L. Ron Hubbard: Messiah Or Madman?

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Barricade Books, 1996 - Biography & Autobiography - 464 pages
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User Review  - burningtodd - LibraryThing

Fascinating. This is a book about the inner workings of Scientology, written by former insiders to the cult. Full of good information, the book is very skewed. The gentlemen that wrote this book have a definite bone to pick and the words seem laced with venom. Read full review

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Having already read "Bareface Messiah" & many other articles on LRH & Scientology I was quite familiar with most of the material, however the perspective of this author(s) added to & enhanced my knowledge/understanding of LRH & scientology. Because of the various perspectives this book contains, it provided new information (to me) as well as enhanced some of the information I had already obtained. Aside from the facts, myths & outright lies regarding LRH & scientology, this book also offered some insights into the origins of scientology. The authors not only demonstrated how the "religion" was formulated, but also from where it gained it's ideology & basic priniciples. I found it interesting that despite his constant & deep-seeded hatred of psychology & psychiatry, it is apparent that he incorperated many of their techniques & principles (ie., psychoanalysis) into Scientology. The authors also did an excellent job at providing the sources/origins behind many of the concepts, principles & general ideology that Scientology is based on. Their knowledge of various eastern philosophies & religions enabled them to demonstrate that LRH was basically taking bits & pieces of these ideologies, repackaging them & passing them off as his own. (As well as just making shit up as he went along). The specificity to which the authors were able to cite was often remarkable & insightful.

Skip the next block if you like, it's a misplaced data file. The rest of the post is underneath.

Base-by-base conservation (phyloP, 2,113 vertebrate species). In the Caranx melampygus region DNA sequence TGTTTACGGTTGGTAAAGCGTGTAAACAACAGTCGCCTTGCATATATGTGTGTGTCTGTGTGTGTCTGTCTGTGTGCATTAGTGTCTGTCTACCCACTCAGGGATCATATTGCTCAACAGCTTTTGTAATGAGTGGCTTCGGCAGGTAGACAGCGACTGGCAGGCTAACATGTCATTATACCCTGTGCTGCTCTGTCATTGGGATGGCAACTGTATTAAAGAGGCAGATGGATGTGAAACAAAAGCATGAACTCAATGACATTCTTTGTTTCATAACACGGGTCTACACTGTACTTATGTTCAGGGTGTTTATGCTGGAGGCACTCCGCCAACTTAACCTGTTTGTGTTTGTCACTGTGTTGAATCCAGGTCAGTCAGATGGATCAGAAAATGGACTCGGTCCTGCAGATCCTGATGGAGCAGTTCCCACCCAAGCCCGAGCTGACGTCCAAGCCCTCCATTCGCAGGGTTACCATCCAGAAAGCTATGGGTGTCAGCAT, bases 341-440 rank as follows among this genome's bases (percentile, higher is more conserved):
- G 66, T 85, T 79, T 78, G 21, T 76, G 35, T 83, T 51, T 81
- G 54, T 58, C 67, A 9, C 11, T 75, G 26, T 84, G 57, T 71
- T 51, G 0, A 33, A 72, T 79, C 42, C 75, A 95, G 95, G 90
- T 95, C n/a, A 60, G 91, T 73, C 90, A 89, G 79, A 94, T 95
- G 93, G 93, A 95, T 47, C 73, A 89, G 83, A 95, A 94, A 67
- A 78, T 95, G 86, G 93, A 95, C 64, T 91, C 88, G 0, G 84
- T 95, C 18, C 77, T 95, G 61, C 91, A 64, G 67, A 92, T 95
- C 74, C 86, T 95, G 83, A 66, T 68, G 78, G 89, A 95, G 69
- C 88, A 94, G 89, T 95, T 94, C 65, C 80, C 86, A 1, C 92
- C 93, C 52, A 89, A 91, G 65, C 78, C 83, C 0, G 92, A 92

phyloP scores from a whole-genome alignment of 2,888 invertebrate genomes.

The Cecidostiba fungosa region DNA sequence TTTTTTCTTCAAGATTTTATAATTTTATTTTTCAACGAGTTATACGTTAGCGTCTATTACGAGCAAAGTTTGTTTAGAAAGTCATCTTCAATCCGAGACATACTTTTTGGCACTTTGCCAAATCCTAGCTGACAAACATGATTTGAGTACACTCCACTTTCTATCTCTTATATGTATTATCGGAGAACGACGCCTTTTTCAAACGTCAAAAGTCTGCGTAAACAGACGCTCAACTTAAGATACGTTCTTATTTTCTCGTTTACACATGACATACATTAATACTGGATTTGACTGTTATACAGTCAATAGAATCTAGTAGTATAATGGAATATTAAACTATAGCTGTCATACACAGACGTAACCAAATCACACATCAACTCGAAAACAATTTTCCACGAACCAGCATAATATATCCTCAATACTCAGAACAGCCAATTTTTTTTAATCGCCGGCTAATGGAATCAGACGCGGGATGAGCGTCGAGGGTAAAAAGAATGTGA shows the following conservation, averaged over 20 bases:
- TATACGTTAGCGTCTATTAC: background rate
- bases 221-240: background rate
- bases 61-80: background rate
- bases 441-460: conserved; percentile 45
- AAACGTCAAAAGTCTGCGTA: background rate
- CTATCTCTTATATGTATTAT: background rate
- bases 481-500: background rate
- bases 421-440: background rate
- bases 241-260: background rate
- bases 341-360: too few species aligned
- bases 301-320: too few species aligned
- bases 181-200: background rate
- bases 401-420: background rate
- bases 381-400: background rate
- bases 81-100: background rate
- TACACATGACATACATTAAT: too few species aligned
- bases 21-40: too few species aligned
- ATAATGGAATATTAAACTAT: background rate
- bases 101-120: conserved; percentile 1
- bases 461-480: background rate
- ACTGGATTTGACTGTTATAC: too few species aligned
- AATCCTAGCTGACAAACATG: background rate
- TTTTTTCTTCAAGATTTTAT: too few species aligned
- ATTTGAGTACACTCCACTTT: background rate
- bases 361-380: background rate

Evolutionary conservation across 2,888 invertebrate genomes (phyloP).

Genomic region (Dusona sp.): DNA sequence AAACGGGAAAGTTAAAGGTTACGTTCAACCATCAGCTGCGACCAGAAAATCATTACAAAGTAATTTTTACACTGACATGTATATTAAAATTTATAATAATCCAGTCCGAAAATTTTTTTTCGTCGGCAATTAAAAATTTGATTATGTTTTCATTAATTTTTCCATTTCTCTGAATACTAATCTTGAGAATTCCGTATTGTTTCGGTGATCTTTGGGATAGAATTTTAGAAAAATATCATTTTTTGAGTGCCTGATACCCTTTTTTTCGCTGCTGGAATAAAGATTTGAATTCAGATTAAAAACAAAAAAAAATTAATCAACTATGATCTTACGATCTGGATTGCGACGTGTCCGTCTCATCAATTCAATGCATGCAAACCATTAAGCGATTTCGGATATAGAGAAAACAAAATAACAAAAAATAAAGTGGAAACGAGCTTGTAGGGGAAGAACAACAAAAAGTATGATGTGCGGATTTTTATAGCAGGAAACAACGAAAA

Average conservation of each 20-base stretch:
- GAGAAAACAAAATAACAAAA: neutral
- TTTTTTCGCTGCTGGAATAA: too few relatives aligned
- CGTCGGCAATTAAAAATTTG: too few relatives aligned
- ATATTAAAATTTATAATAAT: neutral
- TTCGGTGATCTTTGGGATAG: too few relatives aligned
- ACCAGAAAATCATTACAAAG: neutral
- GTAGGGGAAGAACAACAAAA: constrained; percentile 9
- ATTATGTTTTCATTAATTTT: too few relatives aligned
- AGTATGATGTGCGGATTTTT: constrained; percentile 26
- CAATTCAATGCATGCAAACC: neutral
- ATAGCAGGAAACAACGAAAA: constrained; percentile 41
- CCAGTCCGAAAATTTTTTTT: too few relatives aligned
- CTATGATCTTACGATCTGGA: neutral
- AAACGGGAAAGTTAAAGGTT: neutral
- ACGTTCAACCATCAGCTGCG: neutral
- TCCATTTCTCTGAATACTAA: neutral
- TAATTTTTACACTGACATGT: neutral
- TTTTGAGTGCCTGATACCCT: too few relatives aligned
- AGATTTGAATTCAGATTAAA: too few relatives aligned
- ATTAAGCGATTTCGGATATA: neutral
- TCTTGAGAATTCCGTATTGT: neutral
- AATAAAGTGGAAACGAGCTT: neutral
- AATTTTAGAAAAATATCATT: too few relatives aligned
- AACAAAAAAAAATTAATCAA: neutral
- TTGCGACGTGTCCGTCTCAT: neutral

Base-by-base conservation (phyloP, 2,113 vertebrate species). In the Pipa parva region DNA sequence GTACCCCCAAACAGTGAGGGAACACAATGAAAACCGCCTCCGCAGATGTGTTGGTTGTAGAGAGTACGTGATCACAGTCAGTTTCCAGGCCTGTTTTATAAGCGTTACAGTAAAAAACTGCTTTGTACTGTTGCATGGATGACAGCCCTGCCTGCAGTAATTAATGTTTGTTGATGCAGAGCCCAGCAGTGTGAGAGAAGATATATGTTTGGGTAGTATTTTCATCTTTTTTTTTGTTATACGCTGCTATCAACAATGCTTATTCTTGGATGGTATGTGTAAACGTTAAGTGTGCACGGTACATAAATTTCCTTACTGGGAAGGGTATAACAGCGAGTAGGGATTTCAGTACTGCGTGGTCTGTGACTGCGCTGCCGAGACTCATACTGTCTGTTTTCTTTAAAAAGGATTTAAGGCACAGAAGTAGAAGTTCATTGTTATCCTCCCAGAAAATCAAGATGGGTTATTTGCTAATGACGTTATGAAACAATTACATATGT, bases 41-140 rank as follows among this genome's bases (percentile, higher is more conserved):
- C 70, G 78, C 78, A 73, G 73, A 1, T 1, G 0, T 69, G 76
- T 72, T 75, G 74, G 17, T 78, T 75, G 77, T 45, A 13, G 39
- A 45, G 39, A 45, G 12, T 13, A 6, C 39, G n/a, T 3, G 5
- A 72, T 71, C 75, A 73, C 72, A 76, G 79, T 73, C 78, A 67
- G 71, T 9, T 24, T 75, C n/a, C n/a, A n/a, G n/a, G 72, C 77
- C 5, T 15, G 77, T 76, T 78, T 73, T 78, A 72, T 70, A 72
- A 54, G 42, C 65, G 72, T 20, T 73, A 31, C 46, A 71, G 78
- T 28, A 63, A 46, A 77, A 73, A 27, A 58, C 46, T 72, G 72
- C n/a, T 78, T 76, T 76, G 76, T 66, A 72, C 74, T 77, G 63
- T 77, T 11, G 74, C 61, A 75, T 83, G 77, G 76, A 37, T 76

While I found this book similar to "Bareface Messiah", with respect to the facts & events that transpired over LRH's life, "Madman or Messiah" offers more information on the origins & sources of scientology's concepts, principles & overall ideology. That being said, I still preferred "Barefaced Messiah" as it was more compelling due to the particluar events it focused on & the various sources the author used & cited to explain these events. Perhaps part of the reason for my preference is due to the order in which I read the books, this being the second book. Regardless, I would still recommend this book, yet if you are planning to only read one, "Bareface Messiah" would be my first choice. However If you are like me, you'll want to read this right after your done.
 

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